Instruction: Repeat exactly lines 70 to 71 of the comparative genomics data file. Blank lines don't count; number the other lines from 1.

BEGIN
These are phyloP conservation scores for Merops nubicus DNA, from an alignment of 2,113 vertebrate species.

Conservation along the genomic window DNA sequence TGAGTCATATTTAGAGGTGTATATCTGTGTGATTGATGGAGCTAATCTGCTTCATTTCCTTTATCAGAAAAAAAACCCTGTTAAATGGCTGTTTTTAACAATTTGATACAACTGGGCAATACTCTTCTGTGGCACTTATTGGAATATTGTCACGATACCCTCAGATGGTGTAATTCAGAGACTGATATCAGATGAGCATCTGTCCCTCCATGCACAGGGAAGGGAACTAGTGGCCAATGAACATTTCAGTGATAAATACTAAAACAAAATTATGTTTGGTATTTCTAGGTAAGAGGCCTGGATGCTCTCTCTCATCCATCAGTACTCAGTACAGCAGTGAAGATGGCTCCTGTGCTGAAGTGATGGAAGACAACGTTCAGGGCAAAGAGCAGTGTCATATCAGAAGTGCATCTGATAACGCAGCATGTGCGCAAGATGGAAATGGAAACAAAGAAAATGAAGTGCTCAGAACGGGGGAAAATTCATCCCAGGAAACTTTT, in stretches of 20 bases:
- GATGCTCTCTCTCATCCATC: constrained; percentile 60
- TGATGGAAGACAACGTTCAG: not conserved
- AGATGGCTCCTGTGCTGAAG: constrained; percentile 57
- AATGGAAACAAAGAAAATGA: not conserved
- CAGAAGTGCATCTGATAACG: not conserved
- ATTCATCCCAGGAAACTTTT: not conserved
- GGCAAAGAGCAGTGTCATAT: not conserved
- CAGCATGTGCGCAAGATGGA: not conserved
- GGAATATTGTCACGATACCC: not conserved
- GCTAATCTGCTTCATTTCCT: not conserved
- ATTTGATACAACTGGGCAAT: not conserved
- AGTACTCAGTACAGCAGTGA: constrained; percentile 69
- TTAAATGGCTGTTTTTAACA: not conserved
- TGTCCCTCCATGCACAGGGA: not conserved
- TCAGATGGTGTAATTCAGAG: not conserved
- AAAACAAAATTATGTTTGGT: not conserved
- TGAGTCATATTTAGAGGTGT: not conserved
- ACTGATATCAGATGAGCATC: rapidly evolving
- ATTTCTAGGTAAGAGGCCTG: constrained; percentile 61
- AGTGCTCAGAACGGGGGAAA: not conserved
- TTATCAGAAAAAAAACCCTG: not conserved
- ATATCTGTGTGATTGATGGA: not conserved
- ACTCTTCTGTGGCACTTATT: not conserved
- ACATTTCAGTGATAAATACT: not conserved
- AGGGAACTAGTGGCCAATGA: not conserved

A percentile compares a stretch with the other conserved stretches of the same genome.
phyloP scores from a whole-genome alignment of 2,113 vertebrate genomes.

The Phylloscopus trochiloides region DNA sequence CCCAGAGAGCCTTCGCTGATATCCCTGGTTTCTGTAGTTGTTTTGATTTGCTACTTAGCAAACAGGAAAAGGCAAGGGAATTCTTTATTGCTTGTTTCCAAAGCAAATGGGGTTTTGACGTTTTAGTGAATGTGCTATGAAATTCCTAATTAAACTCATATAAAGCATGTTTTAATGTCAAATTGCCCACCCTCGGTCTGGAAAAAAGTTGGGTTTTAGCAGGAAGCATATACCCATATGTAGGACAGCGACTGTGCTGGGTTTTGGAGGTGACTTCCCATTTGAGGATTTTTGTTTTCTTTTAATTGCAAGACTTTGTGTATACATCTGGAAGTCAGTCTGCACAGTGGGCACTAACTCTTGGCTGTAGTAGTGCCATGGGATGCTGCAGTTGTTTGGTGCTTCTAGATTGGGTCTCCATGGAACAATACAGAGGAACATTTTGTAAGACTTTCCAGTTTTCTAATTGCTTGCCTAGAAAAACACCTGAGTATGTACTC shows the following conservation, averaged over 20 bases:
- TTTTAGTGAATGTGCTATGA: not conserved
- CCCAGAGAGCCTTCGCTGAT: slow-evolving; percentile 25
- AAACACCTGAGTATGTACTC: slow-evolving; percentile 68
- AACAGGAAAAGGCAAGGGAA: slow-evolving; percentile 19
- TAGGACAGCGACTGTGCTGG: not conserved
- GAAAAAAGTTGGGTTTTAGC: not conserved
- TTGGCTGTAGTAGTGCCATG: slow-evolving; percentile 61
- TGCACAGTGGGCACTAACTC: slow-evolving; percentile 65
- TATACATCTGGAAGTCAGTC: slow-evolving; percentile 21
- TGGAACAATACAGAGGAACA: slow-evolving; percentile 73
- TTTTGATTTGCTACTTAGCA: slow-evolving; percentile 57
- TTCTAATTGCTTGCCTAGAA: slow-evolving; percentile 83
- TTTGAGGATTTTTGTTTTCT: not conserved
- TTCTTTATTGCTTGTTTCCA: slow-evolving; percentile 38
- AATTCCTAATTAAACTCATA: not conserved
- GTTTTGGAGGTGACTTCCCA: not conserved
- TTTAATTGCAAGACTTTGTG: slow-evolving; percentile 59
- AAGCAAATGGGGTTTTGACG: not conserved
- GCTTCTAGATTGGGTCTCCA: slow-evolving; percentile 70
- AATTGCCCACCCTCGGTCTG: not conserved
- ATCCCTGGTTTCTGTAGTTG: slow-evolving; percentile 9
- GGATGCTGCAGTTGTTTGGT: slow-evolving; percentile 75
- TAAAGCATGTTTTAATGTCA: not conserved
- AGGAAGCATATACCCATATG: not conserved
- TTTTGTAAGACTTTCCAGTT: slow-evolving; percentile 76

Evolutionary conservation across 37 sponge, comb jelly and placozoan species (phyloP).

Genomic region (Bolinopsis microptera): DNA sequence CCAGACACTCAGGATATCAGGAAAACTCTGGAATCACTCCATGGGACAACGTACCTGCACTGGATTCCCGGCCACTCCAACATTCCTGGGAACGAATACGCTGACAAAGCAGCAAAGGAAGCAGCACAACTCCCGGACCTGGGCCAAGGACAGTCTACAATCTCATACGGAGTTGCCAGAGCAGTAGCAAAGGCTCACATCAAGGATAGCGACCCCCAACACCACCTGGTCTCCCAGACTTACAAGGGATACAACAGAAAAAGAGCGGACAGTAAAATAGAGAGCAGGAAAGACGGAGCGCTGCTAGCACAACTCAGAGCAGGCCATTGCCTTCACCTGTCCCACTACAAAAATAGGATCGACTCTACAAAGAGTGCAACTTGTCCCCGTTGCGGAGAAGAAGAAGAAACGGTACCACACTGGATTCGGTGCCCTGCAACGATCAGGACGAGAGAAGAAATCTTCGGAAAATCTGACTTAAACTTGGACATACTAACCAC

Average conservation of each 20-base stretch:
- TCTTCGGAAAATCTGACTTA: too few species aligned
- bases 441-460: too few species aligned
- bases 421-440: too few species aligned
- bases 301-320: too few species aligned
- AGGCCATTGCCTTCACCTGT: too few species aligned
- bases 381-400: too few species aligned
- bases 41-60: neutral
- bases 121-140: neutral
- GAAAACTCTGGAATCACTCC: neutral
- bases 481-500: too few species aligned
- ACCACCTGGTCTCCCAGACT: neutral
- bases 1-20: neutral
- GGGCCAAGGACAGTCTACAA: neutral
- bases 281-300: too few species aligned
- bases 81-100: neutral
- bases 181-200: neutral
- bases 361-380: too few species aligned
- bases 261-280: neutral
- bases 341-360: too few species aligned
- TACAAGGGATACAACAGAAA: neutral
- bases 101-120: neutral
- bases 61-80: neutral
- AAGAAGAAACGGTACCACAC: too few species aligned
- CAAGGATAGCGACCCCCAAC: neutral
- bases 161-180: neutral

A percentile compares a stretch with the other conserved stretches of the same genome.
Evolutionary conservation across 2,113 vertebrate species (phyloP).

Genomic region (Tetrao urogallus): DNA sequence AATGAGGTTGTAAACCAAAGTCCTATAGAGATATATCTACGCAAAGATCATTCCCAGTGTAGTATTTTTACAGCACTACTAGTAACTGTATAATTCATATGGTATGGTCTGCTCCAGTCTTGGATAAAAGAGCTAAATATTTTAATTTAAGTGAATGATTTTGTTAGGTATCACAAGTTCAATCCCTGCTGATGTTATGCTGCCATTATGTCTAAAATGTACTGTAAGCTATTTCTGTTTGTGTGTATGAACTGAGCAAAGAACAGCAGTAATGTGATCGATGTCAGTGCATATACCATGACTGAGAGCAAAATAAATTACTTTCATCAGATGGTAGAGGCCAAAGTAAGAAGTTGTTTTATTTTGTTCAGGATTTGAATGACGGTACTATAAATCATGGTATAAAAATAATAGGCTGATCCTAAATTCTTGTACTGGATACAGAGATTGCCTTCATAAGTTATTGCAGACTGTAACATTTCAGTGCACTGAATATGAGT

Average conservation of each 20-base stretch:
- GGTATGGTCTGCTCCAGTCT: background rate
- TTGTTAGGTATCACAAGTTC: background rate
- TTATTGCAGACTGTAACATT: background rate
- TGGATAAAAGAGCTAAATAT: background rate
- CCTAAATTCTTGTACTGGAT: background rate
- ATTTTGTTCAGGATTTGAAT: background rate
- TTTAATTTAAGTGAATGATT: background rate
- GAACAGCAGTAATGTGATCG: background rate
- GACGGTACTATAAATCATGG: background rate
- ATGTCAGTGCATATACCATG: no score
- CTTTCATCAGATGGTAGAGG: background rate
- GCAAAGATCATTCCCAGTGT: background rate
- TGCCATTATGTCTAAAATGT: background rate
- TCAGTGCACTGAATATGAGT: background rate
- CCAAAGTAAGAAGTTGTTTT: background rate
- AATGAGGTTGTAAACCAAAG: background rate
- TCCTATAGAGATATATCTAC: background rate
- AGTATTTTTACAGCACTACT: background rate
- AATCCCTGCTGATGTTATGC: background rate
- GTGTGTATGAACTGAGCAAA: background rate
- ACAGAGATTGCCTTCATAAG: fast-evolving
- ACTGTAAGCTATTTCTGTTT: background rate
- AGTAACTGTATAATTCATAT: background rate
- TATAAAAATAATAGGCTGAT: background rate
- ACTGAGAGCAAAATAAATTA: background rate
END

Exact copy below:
- bases 1-20: neutral
- GGGCCAAGGACAGTCTACAA: neutral